The National Foundation for Educational Research (NFER) has today published its second research report into T-levels.

It follows a roundtable event in October which included six providers due to deliver the new qualifications from September 2020, as well as government and sector body representatives.

The first report, published in June, was based on interviews with half of the first 50 T-level approved providers.

FE Week has pulled out the latest key findings…

  1.  Providers will have just six months to work out how to teach T-levels

The full specification for T-levels will not be available until March 2020, which leaves just six months for the first three pathways – childcare, digital and construction – to be made ready for teaching, including the summer break.

This was a “cause for concern” among providers and it was commented that while the childcare T-level will need less work to prepare, as it is similar to the CACHE level 3 diploma in childcare and education, the construction and digital pathways “included more content that was completely new for providers”.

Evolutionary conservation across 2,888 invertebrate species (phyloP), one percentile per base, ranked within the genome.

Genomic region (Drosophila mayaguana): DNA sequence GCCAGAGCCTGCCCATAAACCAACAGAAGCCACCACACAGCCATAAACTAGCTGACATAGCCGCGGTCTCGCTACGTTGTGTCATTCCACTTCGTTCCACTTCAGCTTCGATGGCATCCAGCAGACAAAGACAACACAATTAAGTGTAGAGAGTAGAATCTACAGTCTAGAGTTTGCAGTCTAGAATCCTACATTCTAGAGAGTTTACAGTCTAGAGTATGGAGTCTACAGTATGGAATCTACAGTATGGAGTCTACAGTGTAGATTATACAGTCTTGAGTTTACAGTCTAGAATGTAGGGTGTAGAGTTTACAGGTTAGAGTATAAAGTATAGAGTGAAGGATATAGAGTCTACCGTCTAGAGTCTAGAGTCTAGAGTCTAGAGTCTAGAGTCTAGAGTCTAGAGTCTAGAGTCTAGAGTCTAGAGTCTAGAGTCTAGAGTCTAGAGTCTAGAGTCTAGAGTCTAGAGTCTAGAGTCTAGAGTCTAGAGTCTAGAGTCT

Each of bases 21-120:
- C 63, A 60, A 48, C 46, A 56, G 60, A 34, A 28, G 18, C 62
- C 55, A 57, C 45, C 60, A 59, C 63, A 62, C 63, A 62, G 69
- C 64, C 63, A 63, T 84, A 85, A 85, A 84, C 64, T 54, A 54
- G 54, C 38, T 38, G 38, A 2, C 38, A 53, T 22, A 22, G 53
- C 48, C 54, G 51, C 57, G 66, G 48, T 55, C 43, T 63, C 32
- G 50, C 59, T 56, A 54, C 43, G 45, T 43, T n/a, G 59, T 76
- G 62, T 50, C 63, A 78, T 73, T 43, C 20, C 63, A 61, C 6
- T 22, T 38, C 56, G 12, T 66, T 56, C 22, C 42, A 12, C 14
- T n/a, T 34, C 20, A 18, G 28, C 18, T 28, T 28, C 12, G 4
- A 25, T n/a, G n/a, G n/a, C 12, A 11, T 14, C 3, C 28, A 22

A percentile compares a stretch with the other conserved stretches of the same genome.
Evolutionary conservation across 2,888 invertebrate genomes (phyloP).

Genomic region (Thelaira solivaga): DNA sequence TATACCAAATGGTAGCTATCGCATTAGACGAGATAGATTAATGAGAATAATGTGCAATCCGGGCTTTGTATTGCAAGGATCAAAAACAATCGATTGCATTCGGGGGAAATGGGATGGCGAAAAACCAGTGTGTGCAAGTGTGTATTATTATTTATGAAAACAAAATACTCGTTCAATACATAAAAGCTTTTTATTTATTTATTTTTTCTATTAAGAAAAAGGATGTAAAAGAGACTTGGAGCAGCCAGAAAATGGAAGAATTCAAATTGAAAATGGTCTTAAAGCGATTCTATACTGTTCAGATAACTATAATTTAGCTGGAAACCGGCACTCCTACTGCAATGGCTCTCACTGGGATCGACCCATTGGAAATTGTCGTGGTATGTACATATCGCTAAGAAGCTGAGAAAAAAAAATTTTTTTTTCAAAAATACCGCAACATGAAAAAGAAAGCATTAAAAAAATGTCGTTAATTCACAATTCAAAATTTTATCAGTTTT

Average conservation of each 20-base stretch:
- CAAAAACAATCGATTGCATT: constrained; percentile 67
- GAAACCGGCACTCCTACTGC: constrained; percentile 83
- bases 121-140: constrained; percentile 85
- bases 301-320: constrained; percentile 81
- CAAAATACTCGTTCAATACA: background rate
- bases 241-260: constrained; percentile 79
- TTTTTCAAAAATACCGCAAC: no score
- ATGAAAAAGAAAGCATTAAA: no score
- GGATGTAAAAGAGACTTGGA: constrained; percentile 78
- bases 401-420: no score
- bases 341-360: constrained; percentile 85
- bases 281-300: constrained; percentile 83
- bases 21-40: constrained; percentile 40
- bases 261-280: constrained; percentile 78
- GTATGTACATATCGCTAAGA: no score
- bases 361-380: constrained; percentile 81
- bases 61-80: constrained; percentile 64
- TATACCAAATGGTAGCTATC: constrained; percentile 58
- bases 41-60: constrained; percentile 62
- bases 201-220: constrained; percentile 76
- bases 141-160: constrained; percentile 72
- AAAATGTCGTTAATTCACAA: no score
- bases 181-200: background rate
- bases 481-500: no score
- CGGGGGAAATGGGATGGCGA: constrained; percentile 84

1.  Major work needed to raise awareness

“Delegates felt there remained significant work to do to raise the awareness and understanding of T-levels among young people, parents and carers, and employers,” the report reads.

This is despite the best efforts of the ‘NexT Level’, a campaign costing the taxpayer over £3 million to help recruit the first wave of learners for T-levels.

Providers said that without the detailed specifications they could not always answer students’ and employers’ more detailed questions about the qualifications.

  1.  WANTED: Learners for T-levels